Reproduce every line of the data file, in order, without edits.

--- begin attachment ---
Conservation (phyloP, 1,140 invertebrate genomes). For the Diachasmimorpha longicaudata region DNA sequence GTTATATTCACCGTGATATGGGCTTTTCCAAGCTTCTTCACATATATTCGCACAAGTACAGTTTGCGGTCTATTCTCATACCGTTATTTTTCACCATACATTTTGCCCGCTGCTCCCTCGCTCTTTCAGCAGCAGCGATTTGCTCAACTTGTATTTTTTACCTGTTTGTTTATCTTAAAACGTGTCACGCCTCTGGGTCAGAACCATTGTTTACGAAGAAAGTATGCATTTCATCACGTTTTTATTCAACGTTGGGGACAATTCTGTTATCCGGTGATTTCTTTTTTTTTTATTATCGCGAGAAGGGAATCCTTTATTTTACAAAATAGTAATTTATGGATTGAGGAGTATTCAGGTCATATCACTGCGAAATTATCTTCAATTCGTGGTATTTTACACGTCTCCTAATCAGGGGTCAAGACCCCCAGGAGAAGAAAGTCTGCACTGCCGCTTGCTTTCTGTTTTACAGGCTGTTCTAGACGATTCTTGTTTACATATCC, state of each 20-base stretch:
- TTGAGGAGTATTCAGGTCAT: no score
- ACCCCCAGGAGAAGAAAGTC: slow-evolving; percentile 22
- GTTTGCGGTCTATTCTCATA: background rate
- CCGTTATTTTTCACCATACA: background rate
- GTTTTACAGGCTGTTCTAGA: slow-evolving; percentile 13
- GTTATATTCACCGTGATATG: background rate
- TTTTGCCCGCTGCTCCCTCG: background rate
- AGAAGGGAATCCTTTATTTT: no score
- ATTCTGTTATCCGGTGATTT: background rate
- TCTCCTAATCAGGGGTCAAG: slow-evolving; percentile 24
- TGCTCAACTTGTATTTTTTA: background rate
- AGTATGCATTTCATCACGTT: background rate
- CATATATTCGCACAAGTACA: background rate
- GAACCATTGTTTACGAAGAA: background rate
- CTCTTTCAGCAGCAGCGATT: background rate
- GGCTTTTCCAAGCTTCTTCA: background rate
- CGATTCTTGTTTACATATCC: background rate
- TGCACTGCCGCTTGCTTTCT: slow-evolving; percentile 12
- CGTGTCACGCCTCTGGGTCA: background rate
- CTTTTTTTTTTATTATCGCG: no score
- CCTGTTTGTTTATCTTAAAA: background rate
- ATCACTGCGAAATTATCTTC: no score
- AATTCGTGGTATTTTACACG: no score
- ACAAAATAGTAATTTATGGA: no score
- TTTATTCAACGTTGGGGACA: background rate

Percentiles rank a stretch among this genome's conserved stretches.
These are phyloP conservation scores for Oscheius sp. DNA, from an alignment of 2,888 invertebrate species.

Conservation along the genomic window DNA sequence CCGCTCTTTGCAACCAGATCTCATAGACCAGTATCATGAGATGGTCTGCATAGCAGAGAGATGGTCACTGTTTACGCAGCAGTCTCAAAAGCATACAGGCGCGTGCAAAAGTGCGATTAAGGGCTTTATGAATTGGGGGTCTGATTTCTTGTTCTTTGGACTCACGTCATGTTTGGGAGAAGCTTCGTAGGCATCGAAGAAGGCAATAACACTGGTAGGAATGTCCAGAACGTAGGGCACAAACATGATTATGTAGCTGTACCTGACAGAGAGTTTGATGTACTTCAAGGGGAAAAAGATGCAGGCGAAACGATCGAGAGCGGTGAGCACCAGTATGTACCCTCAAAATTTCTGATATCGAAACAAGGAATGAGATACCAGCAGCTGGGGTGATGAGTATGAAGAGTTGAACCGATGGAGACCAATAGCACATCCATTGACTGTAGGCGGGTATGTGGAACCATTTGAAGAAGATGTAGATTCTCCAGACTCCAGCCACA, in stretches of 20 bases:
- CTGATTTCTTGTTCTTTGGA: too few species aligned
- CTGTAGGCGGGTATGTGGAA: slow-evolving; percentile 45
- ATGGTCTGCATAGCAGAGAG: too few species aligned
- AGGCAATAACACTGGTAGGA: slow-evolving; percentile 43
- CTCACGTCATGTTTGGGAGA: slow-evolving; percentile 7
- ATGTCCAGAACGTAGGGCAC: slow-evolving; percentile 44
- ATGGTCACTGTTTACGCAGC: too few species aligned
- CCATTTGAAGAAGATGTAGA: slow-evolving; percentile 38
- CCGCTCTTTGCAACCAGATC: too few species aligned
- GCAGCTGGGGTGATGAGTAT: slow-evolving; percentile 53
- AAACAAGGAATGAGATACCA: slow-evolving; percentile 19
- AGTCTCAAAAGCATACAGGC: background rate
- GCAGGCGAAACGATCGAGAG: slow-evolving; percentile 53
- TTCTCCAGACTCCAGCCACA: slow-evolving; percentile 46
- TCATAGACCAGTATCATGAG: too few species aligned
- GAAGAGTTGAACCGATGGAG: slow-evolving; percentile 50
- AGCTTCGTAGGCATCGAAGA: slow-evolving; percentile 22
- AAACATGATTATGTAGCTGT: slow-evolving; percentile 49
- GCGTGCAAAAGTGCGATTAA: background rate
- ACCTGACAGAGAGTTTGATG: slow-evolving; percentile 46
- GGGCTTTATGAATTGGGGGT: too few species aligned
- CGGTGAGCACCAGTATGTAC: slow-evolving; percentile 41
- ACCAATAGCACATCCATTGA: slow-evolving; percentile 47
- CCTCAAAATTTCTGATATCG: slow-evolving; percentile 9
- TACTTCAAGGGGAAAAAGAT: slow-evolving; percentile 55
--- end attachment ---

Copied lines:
Conservation (phyloP, 1,140 invertebrate genomes). For the Diachasmimorpha longicaudata region DNA sequence GTTATATTCACCGTGATATGGGCTTTTCCAAGCTTCTTCACATATATTCGCACAAGTACAGTTTGCGGTCTATTCTCATACCGTTATTTTTCACCATACATTTTGCCCGCTGCTCCCTCGCTCTTTCAGCAGCAGCGATTTGCTCAACTTGTATTTTTTACCTGTTTGTTTATCTTAAAACGTGTCACGCCTCTGGGTCAGAACCATTGTTTACGAAGAAAGTATGCATTTCATCACGTTTTTATTCAACGTTGGGGACAATTCTGTTATCCGGTGATTTCTTTTTTTTTTATTATCGCGAGAAGGGAATCCTTTATTTTACAAAATAGTAATTTATGGATTGAGGAGTATTCAGGTCATATCACTGCGAAATTATCTTCAATTCGTGGTATTTTACACGTCTCCTAATCAGGGGTCAAGACCCCCAGGAGAAGAAAGTCTGCACTGCCGCTTGCTTTCTGTTTTACAGGCTGTTCTAGACGATTCTTGTTTACATATCC, state of each 20-base stretch:
- TTGAGGAGTATTCAGGTCAT: no score
- ACCCCCAGGAGAAGAAAGTC: slow-evolving; percentile 22
- GTTTGCGGTCTATTCTCATA: background rate
- CCGTTATTTTTCACCATACA: background rate
- GTTTTACAGGCTGTTCTAGA: slow-evolving; percentile 13
- GTTATATTCACCGTGATATG: background rate
- TTTTGCCCGCTGCTCCCTCG: background rate
- AGAAGGGAATCCTTTATTTT: no score
- ATTCTGTTATCCGGTGATTT: background rate
- TCTCCTAATCAGGGGTCAAG: slow-evolving; percentile 24
- TGCTCAACTTGTATTTTTTA: background rate
- AGTATGCATTTCATCACGTT: background rate
- CATATATTCGCACAAGTACA: background rate
- GAACCATTGTTTACGAAGAA: background rate
- CTCTTTCAGCAGCAGCGATT: background rate
- GGCTTTTCCAAGCTTCTTCA: background rate
- CGATTCTTGTTTACATATCC: background rate
- TGCACTGCCGCTTGCTTTCT: slow-evolving; percentile 12
- CGTGTCACGCCTCTGGGTCA: background rate
- CTTTTTTTTTTATTATCGCG: no score
- CCTGTTTGTTTATCTTAAAA: background rate
- ATCACTGCGAAATTATCTTC: no score
- AATTCGTGGTATTTTACACG: no score
- ACAAAATAGTAATTTATGGA: no score
- TTTATTCAACGTTGGGGACA: background rate

Percentiles rank a stretch among this genome's conserved stretches.
These are phyloP conservation scores for Oscheius sp. DNA, from an alignment of 2,888 invertebrate species.

Conservation along the genomic window DNA sequence CCGCTCTTTGCAACCAGATCTCATAGACCAGTATCATGAGATGGTCTGCATAGCAGAGAGATGGTCACTGTTTACGCAGCAGTCTCAAAAGCATACAGGCGCGTGCAAAAGTGCGATTAAGGGCTTTATGAATTGGGGGTCTGATTTCTTGTTCTTTGGACTCACGTCATGTTTGGGAGAAGCTTCGTAGGCATCGAAGAAGGCAATAACACTGGTAGGAATGTCCAGAACGTAGGGCACAAACATGATTATGTAGCTGTACCTGACAGAGAGTTTGATGTACTTCAAGGGGAAAAAGATGCAGGCGAAACGATCGAGAGCGGTGAGCACCAGTATGTACCCTCAAAATTTCTGATATCGAAACAAGGAATGAGATACCAGCAGCTGGGGTGATGAGTATGAAGAGTTGAACCGATGGAGACCAATAGCACATCCATTGACTGTAGGCGGGTATGTGGAACCATTTGAAGAAGATGTAGATTCTCCAGACTCCAGCCACA, in stretches of 20 bases:
- CTGATTTCTTGTTCTTTGGA: too few species aligned
- CTGTAGGCGGGTATGTGGAA: slow-evolving; percentile 45
- ATGGTCTGCATAGCAGAGAG: too few species aligned
- AGGCAATAACACTGGTAGGA: slow-evolving; percentile 43
- CTCACGTCATGTTTGGGAGA: slow-evolving; percentile 7
- ATGTCCAGAACGTAGGGCAC: slow-evolving; percentile 44
- ATGGTCACTGTTTACGCAGC: too few species aligned
- CCATTTGAAGAAGATGTAGA: slow-evolving; percentile 38
- CCGCTCTTTGCAACCAGATC: too few species aligned
- GCAGCTGGGGTGATGAGTAT: slow-evolving; percentile 53
- AAACAAGGAATGAGATACCA: slow-evolving; percentile 19
- AGTCTCAAAAGCATACAGGC: background rate
- GCAGGCGAAACGATCGAGAG: slow-evolving; percentile 53
- TTCTCCAGACTCCAGCCACA: slow-evolving; percentile 46
- TCATAGACCAGTATCATGAG: too few species aligned
- GAAGAGTTGAACCGATGGAG: slow-evolving; percentile 50
- AGCTTCGTAGGCATCGAAGA: slow-evolving; percentile 22
- AAACATGATTATGTAGCTGT: slow-evolving; percentile 49
- GCGTGCAAAAGTGCGATTAA: background rate
- ACCTGACAGAGAGTTTGATG: slow-evolving; percentile 46
- GGGCTTTATGAATTGGGGGT: too few species aligned
- CGGTGAGCACCAGTATGTAC: slow-evolving; percentile 41
- ACCAATAGCACATCCATTGA: slow-evolving; percentile 47
- CCTCAAAATTTCTGATATCG: slow-evolving; percentile 9
- TACTTCAAGGGGAAAAAGAT: slow-evolving; percentile 55